Hiding that you are a std::vector is relatively pointless. If your implementation is "I'm a secret std::vector and I redirect all of my methods to it", skip the secret?

It is true you can enforce some invariants by hiding some std::vector<int> but not others: but if you are going that far, go with the private solution. Writing forwarding methods, especially in C++1y, gets ridiculously easy:

template<typename... Args> decltype(auto) insert( Args&&... args ) { return data.insert( std::forward<Args>(args)... ); }

which is a bit more boilerplate than using std::vector<int>::insert;, but only a bit. And in exchange you are no longer doing strange things with 'is-a' and inheritance.

For methods with both const and non-const overloads:

template<typename... Args> decltype(auto) insert( Args&&... args ) const { return data.insert( std::forward<Args>(args)... ); }

and if you want to get really silly, include && and & overloads (standard containers don't use them yet).

So if you are forwarding almost everything, just contain a vector. If you are hiding almost everything, just contain a private vector and forward. Only in the strange unstable case where you are hiding about half of the class and exposing the other half does the using container; and private inheritance get reasonable.

Composition via inheritance is important when you want to exploit the empty base class optimization in generic code. It usually isn't a good idea otherwise. None of the standard containers where designed to be inherited from.

share|improve this answer
I have always thought if private inheritance as has-a. While public inheritance is is-a. And with making it a class I can impose some restrictions on it. Like if I only want it to have insert have access to it with begin(), end(). To be used for e.g. for_each. –  AxelOmega Jul 23 '14 at 0:44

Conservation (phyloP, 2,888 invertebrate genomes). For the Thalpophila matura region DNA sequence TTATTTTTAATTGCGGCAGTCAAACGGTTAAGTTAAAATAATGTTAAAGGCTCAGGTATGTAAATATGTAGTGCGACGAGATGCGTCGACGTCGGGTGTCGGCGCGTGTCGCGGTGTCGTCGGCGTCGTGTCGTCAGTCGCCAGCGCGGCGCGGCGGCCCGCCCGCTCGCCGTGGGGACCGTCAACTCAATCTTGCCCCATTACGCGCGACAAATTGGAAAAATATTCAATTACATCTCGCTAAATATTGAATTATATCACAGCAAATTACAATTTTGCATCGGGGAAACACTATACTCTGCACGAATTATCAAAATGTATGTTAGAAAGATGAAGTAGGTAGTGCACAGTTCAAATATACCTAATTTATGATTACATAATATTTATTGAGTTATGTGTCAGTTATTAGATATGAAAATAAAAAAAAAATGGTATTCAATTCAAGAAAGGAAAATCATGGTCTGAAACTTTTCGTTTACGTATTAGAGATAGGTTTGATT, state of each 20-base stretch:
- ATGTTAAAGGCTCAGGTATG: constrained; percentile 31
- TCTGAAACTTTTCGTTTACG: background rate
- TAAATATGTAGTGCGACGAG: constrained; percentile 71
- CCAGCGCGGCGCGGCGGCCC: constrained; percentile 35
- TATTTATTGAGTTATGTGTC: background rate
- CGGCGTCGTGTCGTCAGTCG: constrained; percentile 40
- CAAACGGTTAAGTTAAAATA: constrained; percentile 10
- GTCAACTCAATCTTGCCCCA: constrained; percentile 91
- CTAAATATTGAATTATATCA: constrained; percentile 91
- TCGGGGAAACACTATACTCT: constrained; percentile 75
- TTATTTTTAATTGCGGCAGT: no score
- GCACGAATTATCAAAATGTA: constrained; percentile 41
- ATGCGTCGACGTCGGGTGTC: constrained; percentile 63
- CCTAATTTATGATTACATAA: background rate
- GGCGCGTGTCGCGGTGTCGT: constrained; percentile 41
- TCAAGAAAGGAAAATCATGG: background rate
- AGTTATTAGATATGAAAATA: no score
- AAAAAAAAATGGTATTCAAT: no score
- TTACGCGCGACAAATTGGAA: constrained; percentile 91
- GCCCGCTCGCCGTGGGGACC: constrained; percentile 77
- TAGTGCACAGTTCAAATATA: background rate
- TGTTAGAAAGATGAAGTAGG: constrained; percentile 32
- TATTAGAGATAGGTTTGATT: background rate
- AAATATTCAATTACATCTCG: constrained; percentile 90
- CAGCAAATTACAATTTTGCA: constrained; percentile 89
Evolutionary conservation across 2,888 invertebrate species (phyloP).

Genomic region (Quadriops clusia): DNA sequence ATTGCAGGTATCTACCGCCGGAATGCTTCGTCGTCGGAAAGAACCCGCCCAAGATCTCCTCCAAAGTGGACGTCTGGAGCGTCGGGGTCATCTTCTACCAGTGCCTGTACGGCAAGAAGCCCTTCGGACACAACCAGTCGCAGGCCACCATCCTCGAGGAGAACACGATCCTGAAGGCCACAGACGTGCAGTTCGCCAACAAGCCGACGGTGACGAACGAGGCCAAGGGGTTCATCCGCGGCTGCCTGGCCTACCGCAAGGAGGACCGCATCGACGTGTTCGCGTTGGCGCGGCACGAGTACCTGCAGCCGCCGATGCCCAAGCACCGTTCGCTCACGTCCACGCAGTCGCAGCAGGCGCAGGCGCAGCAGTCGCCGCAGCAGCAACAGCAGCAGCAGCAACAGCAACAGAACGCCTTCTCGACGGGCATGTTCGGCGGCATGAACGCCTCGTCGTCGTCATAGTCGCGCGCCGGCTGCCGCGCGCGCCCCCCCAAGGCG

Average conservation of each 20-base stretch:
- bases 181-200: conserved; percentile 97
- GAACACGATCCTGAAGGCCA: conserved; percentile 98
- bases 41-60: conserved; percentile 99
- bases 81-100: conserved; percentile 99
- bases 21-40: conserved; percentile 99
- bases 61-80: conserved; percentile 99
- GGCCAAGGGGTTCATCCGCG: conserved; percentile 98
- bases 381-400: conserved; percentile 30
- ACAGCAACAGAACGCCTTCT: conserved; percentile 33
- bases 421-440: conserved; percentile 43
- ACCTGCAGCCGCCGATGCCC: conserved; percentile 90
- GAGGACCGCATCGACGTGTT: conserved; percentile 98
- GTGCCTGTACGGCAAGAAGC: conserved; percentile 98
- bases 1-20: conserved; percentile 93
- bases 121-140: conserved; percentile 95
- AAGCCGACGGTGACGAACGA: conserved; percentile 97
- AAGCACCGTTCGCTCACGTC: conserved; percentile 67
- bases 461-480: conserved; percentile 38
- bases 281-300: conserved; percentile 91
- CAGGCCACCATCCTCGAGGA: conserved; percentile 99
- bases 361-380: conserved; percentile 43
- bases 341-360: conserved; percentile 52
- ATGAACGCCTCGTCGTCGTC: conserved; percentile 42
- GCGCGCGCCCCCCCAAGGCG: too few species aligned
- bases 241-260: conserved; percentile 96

insert(Args&&...) const;?? It strange to add new element to const vector. –  Yankes Jul 23 '14 at 9:38
@yankes I don't discriminate on the basis of const ;) But ya, the point was to show how easy manual forwarding is. (barring rvalue references to this) in general. –  Yakk Jul 23 '14 at 13:55
One should probably return decltype(auto) in the general case to preserve references from back etc. –  Stuart Olsen Jul 23 '14 at 14:15

There are several ways to solve the problem with the overloads of func. If you even agree that it is a problem; I don't: "if someone changes typedef foo A; to typedef bar A; my program might stop compiling" is not something that can be avoided. The person changing the typedef has the responsibility to check what they are doing.

Anyway, a solution is to use:

template<typename T> void func(const std::vector<T> &v)

and the function can then internally call an overloaded function when it needs different functionality for int than for float.

typedef std::vector<int> coll_t;

Your proposed solution has exactly the same problem you were trying to avoid! Presumably you also need versions coll_a_t and coll_b_t, leading to VectorA and VectorB so that you can then take advantage of the overloaded func.

But if someone changes this typedef to std::vector<float> ?

share|improve this answer
I heard somewhere that you should overload (rather than template) free functions, but I'm not sure what the reasoning was (I'm a C++ noob). –  dreamlax Jul 22 '14 at 22:36
I think you are referring to the advice to avoid specialization of function templates. I glossed over this on purpose to keep my post clear, but in this solution you can avoid a partial specialization by using tag dispatch instead (i.e. the implementation of func depends in part, or wholly, on a non-template overloaded function). –  Matt McNabb Jul 22 '14 at 22:40
Ah yep that was it... specialisation of function templates. –  dreamlax Jul 31 '14 at 8:13

Typedefs are completely fine. If you accidentaly have two different typedefs for the same type, your code structure is wrong.

However, if there is some reason for which you cannot guarantee typedefs uniqueness, you can try the following: using std::type_traits, you can check whether two typedefs mean exactly the same. If yes, you can use std::enable_if to shadow second declaration.

constexpr bool isSame = std::is_same<vec_a_t, vec_b_t>::value;
void func(const vec_a_t& v);
template <typename = std::enable_if<!isSame>::type> func(const vec_b_t& v);
share|improve this answer
-1 for the second sentence of the first paragraph. –  Mehrdad Jul 22 '14 at 22:42
Added code sample. –  Garrappachc Jul 22 '14 at 22:47
The point was that vec_a_t and vec_b_t should always be distinct functions. func(vec_a_t&) should always do different things then func(vec_b_t&) –  AxelOmega Jul 22 '14 at 22:48

Your Answer


By posting your answer, you agree to the privacy policy and terms of service.

Not the answer you're looking for? Browse other questions tagged or ask your own question.